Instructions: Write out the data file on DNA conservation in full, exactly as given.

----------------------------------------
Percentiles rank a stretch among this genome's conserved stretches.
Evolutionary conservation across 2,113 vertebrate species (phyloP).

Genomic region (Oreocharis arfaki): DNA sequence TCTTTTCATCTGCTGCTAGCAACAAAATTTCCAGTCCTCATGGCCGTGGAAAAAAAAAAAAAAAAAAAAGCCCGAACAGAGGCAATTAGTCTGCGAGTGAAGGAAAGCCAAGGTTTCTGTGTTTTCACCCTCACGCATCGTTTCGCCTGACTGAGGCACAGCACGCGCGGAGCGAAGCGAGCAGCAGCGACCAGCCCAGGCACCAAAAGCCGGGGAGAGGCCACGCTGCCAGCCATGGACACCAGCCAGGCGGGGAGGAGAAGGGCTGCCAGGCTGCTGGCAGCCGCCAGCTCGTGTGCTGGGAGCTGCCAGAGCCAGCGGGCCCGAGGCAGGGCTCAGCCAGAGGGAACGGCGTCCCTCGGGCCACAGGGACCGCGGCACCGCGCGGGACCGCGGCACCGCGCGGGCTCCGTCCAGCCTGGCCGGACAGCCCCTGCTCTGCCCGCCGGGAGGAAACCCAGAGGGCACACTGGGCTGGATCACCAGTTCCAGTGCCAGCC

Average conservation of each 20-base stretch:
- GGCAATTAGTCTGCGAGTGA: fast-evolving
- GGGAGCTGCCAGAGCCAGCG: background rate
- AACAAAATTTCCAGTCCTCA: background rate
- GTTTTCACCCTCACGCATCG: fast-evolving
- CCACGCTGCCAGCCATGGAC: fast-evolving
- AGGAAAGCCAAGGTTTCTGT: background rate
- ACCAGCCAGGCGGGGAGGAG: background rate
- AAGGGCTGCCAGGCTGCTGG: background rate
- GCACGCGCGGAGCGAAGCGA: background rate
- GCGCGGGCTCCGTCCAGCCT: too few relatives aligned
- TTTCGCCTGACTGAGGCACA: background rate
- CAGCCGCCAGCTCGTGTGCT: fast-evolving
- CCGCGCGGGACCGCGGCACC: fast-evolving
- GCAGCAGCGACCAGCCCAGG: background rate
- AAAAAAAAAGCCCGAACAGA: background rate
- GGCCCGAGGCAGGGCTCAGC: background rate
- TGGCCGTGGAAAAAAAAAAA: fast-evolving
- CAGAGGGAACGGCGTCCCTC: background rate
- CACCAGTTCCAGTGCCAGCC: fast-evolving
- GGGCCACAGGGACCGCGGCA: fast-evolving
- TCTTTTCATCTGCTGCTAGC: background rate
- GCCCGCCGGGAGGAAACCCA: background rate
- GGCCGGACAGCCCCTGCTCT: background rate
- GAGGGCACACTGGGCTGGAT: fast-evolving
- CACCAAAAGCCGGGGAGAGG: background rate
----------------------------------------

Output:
Percentiles rank a stretch among this genome's conserved stretches.
Evolutionary conservation across 2,113 vertebrate species (phyloP).

Genomic region (Oreocharis arfaki): DNA sequence TCTTTTCATCTGCTGCTAGCAACAAAATTTCCAGTCCTCATGGCCGTGGAAAAAAAAAAAAAAAAAAAAGCCCGAACAGAGGCAATTAGTCTGCGAGTGAAGGAAAGCCAAGGTTTCTGTGTTTTCACCCTCACGCATCGTTTCGCCTGACTGAGGCACAGCACGCGCGGAGCGAAGCGAGCAGCAGCGACCAGCCCAGGCACCAAAAGCCGGGGAGAGGCCACGCTGCCAGCCATGGACACCAGCCAGGCGGGGAGGAGAAGGGCTGCCAGGCTGCTGGCAGCCGCCAGCTCGTGTGCTGGGAGCTGCCAGAGCCAGCGGGCCCGAGGCAGGGCTCAGCCAGAGGGAACGGCGTCCCTCGGGCCACAGGGACCGCGGCACCGCGCGGGACCGCGGCACCGCGCGGGCTCCGTCCAGCCTGGCCGGACAGCCCCTGCTCTGCCCGCCGGGAGGAAACCCAGAGGGCACACTGGGCTGGATCACCAGTTCCAGTGCCAGCC

Average conservation of each 20-base stretch:
- GGCAATTAGTCTGCGAGTGA: fast-evolving
- GGGAGCTGCCAGAGCCAGCG: background rate
- AACAAAATTTCCAGTCCTCA: background rate
- GTTTTCACCCTCACGCATCG: fast-evolving
- CCACGCTGCCAGCCATGGAC: fast-evolving
- AGGAAAGCCAAGGTTTCTGT: background rate
- ACCAGCCAGGCGGGGAGGAG: background rate
- AAGGGCTGCCAGGCTGCTGG: background rate
- GCACGCGCGGAGCGAAGCGA: background rate
- GCGCGGGCTCCGTCCAGCCT: too few relatives aligned
- TTTCGCCTGACTGAGGCACA: background rate
- CAGCCGCCAGCTCGTGTGCT: fast-evolving
- CCGCGCGGGACCGCGGCACC: fast-evolving
- GCAGCAGCGACCAGCCCAGG: background rate
- AAAAAAAAAGCCCGAACAGA: background rate
- GGCCCGAGGCAGGGCTCAGC: background rate
- TGGCCGTGGAAAAAAAAAAA: fast-evolving
- CAGAGGGAACGGCGTCCCTC: background rate
- CACCAGTTCCAGTGCCAGCC: fast-evolving
- GGGCCACAGGGACCGCGGCA: fast-evolving
- TCTTTTCATCTGCTGCTAGC: background rate
- GCCCGCCGGGAGGAAACCCA: background rate
- GGCCGGACAGCCCCTGCTCT: background rate
- GAGGGCACACTGGGCTGGAT: fast-evolving
- CACCAAAAGCCGGGGAGAGG: background rate